I recently received a question from a reader. If you have a question, be sure to contact me.
A reader recently asked, “Do you think refinancing a home loan and using some equity to convert a 401k to a Roth IRA is a good idea?”
More Debt Always Sounds Like A Bad Idea
There are a lot of different variables involved, and you only told me a little bit of the back story. But….No, I don’t think it is a good idea. How long are you going to stay in your home? You are going to cash out some or all of your equity and pay taxes with it. You might not be able to cover your new mortgage if you wanted to or needed to sell your home very soon. It would depend on how much equity you have left in the house. Dave Ramsey always says that 100% of the homes in America that were foreclosed on had a mortgage on them. So, if your house was completely paid for, I would hate for you to go back into debt just to pay taxes to the government on a Roth conversion.
The Best Way To Pay Your Taxes
The best way to pay for the taxes when doing a Roth IRA conversion is using money from non-retirement investment accounts (stocks, mutual funds, or bonds) or in savings, money markets, or CD type of accounts. If you used proceeds from your retirement account and are not 59 ½ years old, you will have to pay taxes right away and a 10% early withdraw penalty.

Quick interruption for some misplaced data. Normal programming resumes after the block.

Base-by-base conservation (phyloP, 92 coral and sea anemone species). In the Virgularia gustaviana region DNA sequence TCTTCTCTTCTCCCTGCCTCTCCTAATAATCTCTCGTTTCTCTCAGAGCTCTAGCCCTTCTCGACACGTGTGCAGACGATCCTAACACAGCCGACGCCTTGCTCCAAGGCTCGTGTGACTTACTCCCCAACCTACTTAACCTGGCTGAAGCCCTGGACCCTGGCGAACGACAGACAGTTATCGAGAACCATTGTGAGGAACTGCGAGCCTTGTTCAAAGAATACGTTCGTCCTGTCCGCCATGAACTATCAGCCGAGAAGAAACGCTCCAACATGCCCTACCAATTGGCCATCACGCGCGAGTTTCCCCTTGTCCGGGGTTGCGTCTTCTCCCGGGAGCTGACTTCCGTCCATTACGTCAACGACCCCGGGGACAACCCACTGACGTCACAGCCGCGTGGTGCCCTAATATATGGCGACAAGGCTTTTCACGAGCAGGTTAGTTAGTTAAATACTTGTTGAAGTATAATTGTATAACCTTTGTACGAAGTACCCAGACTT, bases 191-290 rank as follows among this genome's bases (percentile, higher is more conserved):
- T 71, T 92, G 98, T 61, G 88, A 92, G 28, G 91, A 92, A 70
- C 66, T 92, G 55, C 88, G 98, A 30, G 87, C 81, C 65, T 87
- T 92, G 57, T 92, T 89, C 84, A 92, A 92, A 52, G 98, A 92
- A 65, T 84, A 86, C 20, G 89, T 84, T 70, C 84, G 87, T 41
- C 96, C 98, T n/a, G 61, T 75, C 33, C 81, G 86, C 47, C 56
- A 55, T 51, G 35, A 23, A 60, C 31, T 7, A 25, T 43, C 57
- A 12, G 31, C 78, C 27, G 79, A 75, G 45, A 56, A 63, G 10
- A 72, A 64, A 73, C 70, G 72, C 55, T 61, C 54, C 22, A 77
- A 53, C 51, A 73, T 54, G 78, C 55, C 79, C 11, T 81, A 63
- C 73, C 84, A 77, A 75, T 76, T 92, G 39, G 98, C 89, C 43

What If You Cannot Pay Your Taxes
If you don’t have the money to pay the taxes just sitting idle right now, you might want to consider just diverting future money from your 401k to a Roth instead. Not the best solution, but it will get you investing in a Roth and not in your 401k if you aren’t investing in a Roth already. I don’t know your specifics but if you are choosing just one or the other, usually a Roth IRA instead of a 401k is better for individuals if they think taxes are going up in the future.
Roth IRA conversions are a great option for people this year, but only if you can afford the taxes. And, remember, the best place to find that money for your tax bill is accounts that are not earmarked for your retirement. And, of course, be careful when using your home equity for anything especially paying your taxes.
I’m always looking for new questions and will always spend you a reply back even if I don’t use you question here on the blog. If you have a question that you would like me to try and answer, please shoot me an e-mail at Hank [at] HankColeman.net.